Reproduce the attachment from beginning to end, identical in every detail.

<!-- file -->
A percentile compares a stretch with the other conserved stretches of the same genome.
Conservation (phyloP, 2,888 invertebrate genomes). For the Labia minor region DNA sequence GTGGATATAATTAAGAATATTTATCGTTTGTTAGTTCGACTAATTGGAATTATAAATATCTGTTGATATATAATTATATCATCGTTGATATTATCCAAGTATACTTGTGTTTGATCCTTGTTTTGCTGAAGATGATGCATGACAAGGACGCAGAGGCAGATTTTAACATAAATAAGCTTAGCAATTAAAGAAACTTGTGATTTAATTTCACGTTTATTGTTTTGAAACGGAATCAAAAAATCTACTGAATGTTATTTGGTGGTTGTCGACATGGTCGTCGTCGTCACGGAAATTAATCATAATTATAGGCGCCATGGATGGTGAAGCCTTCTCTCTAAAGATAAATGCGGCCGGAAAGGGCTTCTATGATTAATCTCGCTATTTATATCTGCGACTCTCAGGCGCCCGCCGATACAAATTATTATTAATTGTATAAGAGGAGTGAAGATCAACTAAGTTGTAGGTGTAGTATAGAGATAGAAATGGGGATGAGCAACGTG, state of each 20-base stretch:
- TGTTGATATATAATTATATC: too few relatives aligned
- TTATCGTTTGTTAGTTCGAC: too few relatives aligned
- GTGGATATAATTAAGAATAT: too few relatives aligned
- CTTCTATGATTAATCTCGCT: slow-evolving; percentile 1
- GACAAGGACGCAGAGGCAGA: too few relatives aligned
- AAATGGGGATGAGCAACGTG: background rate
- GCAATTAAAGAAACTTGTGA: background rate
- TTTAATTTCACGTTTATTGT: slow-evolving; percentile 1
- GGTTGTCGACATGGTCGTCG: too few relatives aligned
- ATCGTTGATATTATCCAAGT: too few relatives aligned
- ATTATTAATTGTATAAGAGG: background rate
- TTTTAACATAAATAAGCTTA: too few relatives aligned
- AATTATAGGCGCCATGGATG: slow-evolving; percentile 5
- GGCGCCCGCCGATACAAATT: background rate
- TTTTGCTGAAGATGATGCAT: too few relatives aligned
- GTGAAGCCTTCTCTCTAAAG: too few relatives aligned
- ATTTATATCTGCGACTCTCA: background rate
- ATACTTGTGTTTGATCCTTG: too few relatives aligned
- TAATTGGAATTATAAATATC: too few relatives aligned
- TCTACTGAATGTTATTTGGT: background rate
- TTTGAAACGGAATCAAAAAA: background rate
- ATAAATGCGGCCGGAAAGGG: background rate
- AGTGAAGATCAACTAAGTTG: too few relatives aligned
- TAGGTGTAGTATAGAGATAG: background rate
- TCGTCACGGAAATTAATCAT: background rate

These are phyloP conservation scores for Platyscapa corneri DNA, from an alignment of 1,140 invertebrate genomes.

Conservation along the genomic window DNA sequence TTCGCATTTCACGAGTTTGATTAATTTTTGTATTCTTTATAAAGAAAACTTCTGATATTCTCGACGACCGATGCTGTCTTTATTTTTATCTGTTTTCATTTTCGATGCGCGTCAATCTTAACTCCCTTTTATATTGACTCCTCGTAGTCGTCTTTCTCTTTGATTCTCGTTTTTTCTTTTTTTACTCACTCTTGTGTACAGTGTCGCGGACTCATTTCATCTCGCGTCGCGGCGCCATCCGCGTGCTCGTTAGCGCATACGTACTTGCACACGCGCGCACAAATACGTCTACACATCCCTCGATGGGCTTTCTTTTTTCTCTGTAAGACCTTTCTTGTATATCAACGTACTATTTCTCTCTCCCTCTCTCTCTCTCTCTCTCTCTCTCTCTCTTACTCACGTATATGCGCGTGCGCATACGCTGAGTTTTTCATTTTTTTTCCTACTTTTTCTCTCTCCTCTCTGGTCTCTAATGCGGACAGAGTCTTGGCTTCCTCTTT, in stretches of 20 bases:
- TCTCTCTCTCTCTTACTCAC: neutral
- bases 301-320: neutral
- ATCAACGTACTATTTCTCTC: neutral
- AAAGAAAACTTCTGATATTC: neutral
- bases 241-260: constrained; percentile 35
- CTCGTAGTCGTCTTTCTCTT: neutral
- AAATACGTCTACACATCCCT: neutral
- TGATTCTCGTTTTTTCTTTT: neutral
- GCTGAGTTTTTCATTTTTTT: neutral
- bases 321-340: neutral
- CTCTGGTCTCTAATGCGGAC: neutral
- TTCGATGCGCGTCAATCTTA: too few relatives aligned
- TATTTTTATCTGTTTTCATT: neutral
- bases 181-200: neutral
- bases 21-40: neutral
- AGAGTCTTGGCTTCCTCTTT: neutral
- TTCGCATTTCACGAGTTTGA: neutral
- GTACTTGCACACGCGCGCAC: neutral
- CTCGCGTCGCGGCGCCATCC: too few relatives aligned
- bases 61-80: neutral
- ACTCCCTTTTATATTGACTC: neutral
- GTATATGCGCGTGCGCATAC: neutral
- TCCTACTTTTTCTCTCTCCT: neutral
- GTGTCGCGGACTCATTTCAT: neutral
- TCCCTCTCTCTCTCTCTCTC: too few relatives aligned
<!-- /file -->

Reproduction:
A percentile compares a stretch with the other conserved stretches of the same genome.
Conservation (phyloP, 2,888 invertebrate genomes). For the Labia minor region DNA sequence GTGGATATAATTAAGAATATTTATCGTTTGTTAGTTCGACTAATTGGAATTATAAATATCTGTTGATATATAATTATATCATCGTTGATATTATCCAAGTATACTTGTGTTTGATCCTTGTTTTGCTGAAGATGATGCATGACAAGGACGCAGAGGCAGATTTTAACATAAATAAGCTTAGCAATTAAAGAAACTTGTGATTTAATTTCACGTTTATTGTTTTGAAACGGAATCAAAAAATCTACTGAATGTTATTTGGTGGTTGTCGACATGGTCGTCGTCGTCACGGAAATTAATCATAATTATAGGCGCCATGGATGGTGAAGCCTTCTCTCTAAAGATAAATGCGGCCGGAAAGGGCTTCTATGATTAATCTCGCTATTTATATCTGCGACTCTCAGGCGCCCGCCGATACAAATTATTATTAATTGTATAAGAGGAGTGAAGATCAACTAAGTTGTAGGTGTAGTATAGAGATAGAAATGGGGATGAGCAACGTG, state of each 20-base stretch:
- TGTTGATATATAATTATATC: too few relatives aligned
- TTATCGTTTGTTAGTTCGAC: too few relatives aligned
- GTGGATATAATTAAGAATAT: too few relatives aligned
- CTTCTATGATTAATCTCGCT: slow-evolving; percentile 1
- GACAAGGACGCAGAGGCAGA: too few relatives aligned
- AAATGGGGATGAGCAACGTG: background rate
- GCAATTAAAGAAACTTGTGA: background rate
- TTTAATTTCACGTTTATTGT: slow-evolving; percentile 1
- GGTTGTCGACATGGTCGTCG: too few relatives aligned
- ATCGTTGATATTATCCAAGT: too few relatives aligned
- ATTATTAATTGTATAAGAGG: background rate
- TTTTAACATAAATAAGCTTA: too few relatives aligned
- AATTATAGGCGCCATGGATG: slow-evolving; percentile 5
- GGCGCCCGCCGATACAAATT: background rate
- TTTTGCTGAAGATGATGCAT: too few relatives aligned
- GTGAAGCCTTCTCTCTAAAG: too few relatives aligned
- ATTTATATCTGCGACTCTCA: background rate
- ATACTTGTGTTTGATCCTTG: too few relatives aligned
- TAATTGGAATTATAAATATC: too few relatives aligned
- TCTACTGAATGTTATTTGGT: background rate
- TTTGAAACGGAATCAAAAAA: background rate
- ATAAATGCGGCCGGAAAGGG: background rate
- AGTGAAGATCAACTAAGTTG: too few relatives aligned
- TAGGTGTAGTATAGAGATAG: background rate
- TCGTCACGGAAATTAATCAT: background rate

These are phyloP conservation scores for Platyscapa corneri DNA, from an alignment of 1,140 invertebrate genomes.

Conservation along the genomic window DNA sequence TTCGCATTTCACGAGTTTGATTAATTTTTGTATTCTTTATAAAGAAAACTTCTGATATTCTCGACGACCGATGCTGTCTTTATTTTTATCTGTTTTCATTTTCGATGCGCGTCAATCTTAACTCCCTTTTATATTGACTCCTCGTAGTCGTCTTTCTCTTTGATTCTCGTTTTTTCTTTTTTTACTCACTCTTGTGTACAGTGTCGCGGACTCATTTCATCTCGCGTCGCGGCGCCATCCGCGTGCTCGTTAGCGCATACGTACTTGCACACGCGCGCACAAATACGTCTACACATCCCTCGATGGGCTTTCTTTTTTCTCTGTAAGACCTTTCTTGTATATCAACGTACTATTTCTCTCTCCCTCTCTCTCTCTCTCTCTCTCTCTCTCTCTTACTCACGTATATGCGCGTGCGCATACGCTGAGTTTTTCATTTTTTTTCCTACTTTTTCTCTCTCCTCTCTGGTCTCTAATGCGGACAGAGTCTTGGCTTCCTCTTT, in stretches of 20 bases:
- TCTCTCTCTCTCTTACTCAC: neutral
- bases 301-320: neutral
- ATCAACGTACTATTTCTCTC: neutral
- AAAGAAAACTTCTGATATTC: neutral
- bases 241-260: constrained; percentile 35
- CTCGTAGTCGTCTTTCTCTT: neutral
- AAATACGTCTACACATCCCT: neutral
- TGATTCTCGTTTTTTCTTTT: neutral
- GCTGAGTTTTTCATTTTTTT: neutral
- bases 321-340: neutral
- CTCTGGTCTCTAATGCGGAC: neutral
- TTCGATGCGCGTCAATCTTA: too few relatives aligned
- TATTTTTATCTGTTTTCATT: neutral
- bases 181-200: neutral
- bases 21-40: neutral
- AGAGTCTTGGCTTCCTCTTT: neutral
- TTCGCATTTCACGAGTTTGA: neutral
- GTACTTGCACACGCGCGCAC: neutral
- CTCGCGTCGCGGCGCCATCC: too few relatives aligned
- bases 61-80: neutral
- ACTCCCTTTTATATTGACTC: neutral
- GTATATGCGCGTGCGCATAC: neutral
- TCCTACTTTTTCTCTCTCCT: neutral
- GTGTCGCGGACTCATTTCAT: neutral
- TCCCTCTCTCTCTCTCTCTC: too few relatives aligned